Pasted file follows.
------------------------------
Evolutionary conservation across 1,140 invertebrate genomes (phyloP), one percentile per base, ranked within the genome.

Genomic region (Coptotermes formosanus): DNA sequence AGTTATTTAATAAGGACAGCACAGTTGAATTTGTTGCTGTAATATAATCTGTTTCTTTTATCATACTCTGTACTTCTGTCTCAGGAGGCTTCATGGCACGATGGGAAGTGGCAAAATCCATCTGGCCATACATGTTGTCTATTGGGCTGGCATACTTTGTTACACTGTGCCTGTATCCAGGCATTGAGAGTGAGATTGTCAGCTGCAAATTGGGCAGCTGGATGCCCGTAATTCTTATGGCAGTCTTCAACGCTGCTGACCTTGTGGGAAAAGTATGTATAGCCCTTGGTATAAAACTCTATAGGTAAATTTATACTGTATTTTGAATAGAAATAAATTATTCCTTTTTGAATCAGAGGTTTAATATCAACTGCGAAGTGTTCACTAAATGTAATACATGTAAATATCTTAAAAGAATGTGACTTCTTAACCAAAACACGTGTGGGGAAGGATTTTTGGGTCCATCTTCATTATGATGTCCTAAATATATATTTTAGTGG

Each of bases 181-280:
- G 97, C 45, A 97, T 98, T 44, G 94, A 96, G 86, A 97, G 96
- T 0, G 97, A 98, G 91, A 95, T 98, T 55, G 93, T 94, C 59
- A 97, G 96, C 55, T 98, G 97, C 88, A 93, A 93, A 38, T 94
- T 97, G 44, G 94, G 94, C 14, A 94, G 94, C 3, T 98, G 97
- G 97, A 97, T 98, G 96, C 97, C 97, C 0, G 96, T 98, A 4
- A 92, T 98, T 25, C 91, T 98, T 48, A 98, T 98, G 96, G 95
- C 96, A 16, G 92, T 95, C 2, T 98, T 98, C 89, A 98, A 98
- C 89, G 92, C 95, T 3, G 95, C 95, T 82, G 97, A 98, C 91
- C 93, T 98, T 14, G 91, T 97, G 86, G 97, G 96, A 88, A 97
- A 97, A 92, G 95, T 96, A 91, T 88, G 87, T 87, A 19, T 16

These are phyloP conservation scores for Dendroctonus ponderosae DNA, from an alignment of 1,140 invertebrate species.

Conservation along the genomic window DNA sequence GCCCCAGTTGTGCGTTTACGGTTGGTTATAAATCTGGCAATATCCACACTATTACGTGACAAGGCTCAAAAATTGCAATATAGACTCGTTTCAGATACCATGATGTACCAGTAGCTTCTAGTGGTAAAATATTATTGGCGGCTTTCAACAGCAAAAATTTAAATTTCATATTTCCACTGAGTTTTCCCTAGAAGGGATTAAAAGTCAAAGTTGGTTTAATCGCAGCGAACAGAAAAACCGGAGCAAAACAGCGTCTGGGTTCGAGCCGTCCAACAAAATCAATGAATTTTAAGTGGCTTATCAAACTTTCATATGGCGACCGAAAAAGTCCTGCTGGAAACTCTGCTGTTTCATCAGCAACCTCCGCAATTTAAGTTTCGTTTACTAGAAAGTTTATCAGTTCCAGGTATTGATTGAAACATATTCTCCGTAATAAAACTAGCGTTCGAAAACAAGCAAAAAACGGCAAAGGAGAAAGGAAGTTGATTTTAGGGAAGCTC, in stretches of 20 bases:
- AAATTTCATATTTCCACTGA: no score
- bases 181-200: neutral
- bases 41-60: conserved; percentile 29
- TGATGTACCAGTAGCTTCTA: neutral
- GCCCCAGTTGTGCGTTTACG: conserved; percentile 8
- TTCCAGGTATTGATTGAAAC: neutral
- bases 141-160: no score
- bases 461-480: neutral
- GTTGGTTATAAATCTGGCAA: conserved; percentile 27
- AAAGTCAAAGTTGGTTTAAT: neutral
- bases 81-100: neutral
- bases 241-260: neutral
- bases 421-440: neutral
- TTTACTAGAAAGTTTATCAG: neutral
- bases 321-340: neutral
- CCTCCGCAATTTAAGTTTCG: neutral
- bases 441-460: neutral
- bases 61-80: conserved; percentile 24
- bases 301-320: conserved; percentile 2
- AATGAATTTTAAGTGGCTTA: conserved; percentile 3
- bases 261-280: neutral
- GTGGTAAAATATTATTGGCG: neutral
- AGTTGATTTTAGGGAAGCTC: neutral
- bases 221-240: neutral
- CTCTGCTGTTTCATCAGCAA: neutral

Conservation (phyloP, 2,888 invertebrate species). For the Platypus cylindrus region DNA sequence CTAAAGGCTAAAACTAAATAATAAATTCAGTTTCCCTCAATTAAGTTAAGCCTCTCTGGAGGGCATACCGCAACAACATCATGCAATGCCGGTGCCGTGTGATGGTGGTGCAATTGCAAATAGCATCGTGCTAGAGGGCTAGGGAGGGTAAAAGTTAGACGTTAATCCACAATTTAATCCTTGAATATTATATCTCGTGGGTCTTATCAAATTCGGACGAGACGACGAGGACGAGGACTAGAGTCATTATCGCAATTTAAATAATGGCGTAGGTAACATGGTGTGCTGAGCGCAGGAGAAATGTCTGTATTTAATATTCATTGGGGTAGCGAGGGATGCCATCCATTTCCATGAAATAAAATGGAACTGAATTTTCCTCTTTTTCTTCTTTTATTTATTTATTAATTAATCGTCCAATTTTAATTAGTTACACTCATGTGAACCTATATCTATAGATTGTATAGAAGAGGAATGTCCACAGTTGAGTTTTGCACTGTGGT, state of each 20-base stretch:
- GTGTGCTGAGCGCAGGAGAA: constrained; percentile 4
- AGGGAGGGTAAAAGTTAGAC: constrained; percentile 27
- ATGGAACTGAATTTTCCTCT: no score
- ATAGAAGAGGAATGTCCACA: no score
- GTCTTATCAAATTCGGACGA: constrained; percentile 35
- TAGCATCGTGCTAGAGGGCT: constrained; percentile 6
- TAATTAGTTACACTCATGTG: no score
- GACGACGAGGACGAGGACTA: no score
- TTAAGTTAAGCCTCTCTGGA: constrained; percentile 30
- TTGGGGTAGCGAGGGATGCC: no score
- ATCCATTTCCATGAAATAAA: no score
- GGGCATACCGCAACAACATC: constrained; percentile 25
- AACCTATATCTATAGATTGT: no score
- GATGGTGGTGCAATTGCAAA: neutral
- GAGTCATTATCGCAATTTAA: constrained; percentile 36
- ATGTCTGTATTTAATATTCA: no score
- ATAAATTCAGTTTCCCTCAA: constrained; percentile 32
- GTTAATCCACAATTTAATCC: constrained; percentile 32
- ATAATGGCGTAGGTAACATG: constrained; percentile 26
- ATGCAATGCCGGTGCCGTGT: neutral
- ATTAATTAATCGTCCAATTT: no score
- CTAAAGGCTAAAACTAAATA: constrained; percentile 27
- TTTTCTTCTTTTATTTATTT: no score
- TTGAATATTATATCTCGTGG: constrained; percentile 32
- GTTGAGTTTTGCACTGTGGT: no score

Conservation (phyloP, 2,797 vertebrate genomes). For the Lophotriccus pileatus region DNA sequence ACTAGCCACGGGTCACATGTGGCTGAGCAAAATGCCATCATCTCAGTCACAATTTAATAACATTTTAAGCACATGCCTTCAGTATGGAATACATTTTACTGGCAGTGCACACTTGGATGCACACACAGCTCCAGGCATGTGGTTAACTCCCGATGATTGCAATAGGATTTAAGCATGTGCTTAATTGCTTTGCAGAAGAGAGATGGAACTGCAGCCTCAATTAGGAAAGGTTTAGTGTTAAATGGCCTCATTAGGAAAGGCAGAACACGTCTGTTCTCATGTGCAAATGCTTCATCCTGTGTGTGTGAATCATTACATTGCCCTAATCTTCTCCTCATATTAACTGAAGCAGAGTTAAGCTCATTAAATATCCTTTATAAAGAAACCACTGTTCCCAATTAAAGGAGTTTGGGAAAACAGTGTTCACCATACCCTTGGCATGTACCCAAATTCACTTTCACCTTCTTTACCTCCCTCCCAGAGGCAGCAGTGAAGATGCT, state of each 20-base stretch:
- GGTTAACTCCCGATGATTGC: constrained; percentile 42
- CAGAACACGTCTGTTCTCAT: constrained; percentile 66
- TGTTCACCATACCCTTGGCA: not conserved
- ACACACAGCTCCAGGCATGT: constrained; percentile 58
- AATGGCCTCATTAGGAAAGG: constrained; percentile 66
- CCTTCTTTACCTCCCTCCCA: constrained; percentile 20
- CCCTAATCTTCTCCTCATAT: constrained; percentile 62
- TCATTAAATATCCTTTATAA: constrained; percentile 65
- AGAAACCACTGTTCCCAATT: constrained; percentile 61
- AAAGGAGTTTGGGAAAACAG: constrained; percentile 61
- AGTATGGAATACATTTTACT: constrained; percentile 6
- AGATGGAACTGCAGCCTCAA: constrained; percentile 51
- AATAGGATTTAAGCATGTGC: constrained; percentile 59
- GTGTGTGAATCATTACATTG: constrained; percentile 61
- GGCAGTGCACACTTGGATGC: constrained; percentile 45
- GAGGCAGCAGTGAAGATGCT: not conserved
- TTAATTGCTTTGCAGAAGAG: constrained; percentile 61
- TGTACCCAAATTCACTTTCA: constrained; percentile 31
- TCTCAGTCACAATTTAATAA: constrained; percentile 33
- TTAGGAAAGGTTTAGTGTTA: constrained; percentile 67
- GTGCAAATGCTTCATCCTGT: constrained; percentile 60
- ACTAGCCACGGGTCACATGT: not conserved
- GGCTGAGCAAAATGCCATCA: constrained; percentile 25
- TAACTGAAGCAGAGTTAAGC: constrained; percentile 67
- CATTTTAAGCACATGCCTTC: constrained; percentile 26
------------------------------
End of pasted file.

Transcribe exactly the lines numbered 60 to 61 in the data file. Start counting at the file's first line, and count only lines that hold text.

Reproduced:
- ATAATGGCGTAGGTAACATG: constrained; percentile 26
- ATGCAATGCCGGTGCCGTGT: neutral